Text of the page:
February 2 is halfway between the December solstice and the March equinox. It is a time in the northern hemisphere when day length has jumped from 8 hours from sunrise to sunset to 9 ¾ hours. The light is returning and the plants are showing it here in western Washington.
The garlic is up. Tulips are peaking through the soil. Heather is starting to bloom. And it is time to prune the raspberry canes!
In early Christian celebrations it was literally a time all the candles from mass were melted down and formed into new candles for the new season. In pagan observances this day was marked by the Gaelic festival, Imbolc. In more modern times it is noted as Ground Hog Day. No matter your religious or celebration preference it is definitely exciting to be thinking about warmer temperatures and longer days. . . or for my friends in Melbourne, Australia it’s great to be thinking relief from the heat of midsummer.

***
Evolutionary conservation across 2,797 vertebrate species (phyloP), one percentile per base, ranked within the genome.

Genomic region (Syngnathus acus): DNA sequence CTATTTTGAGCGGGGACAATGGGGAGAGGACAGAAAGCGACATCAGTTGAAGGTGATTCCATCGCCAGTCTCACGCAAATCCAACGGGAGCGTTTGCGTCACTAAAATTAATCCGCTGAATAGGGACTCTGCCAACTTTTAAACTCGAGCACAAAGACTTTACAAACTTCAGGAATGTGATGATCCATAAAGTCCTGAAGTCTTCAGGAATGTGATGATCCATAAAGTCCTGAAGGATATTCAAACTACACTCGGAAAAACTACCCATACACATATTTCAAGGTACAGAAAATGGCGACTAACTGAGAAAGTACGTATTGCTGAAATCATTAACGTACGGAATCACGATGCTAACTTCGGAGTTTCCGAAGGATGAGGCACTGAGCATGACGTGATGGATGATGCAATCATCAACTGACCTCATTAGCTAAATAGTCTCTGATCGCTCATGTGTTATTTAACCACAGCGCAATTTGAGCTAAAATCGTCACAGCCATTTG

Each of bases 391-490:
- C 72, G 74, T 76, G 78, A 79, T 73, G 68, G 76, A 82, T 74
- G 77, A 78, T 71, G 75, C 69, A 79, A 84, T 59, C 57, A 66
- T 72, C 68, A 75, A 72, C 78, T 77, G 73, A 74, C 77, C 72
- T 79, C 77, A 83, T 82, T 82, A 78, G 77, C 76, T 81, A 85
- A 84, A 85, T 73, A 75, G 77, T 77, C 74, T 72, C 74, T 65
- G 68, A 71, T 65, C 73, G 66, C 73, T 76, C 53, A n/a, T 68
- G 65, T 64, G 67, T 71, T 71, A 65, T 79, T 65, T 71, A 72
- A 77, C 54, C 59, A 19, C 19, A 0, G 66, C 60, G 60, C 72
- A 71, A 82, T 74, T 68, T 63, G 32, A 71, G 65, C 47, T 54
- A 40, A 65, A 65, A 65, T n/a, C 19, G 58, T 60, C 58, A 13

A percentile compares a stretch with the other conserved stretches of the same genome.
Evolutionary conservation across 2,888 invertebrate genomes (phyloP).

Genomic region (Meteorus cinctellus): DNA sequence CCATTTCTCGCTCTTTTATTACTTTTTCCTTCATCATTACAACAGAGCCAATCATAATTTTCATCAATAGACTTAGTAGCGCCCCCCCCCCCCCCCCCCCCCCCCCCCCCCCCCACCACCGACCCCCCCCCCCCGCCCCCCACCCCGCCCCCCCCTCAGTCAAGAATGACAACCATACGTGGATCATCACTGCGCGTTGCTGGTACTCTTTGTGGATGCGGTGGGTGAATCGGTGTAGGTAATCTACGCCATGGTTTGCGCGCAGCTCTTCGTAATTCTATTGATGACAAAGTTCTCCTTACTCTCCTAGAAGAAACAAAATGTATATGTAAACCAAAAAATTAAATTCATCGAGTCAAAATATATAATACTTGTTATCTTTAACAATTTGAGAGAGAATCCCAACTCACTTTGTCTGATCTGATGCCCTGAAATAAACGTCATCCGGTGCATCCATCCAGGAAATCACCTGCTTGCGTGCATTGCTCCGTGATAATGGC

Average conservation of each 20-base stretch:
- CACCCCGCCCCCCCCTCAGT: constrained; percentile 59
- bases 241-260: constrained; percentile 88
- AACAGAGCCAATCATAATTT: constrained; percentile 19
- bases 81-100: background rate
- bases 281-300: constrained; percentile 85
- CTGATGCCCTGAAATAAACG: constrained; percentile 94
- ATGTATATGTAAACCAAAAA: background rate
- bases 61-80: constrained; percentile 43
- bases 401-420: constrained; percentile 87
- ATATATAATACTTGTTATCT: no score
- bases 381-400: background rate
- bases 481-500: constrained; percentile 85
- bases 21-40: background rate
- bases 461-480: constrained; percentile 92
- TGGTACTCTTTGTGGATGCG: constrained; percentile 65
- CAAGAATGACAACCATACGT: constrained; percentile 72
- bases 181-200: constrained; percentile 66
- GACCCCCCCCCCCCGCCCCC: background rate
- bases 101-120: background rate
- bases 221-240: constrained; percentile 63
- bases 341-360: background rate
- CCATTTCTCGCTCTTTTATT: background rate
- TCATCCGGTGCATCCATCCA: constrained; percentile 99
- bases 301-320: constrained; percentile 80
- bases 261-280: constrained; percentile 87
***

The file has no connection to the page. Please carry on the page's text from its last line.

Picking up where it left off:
Even in our highly technological era, we ARE still affected by the rising and setting of the sun, the rotation of the earth on its axis, and the relentless progression of the seasons. The invitation here is to pause, go outdoors, and make one observation about the earth in this season in your local community and imagine how your observation might be different on spring equinox, March 21.
While I was out walking this afternoon, I saw a young man with down syndrome walking slowly down the sidewalk opposite me. He stopped and inspected every blade of grass, every flower, every little bug. It made my heart sing and my walk have meaning.
Thanks for this post, Ann.
Thank you for the reminder of Candlemas Day. It is a much better celebration than ground hog day.
This is my favorite time of the year!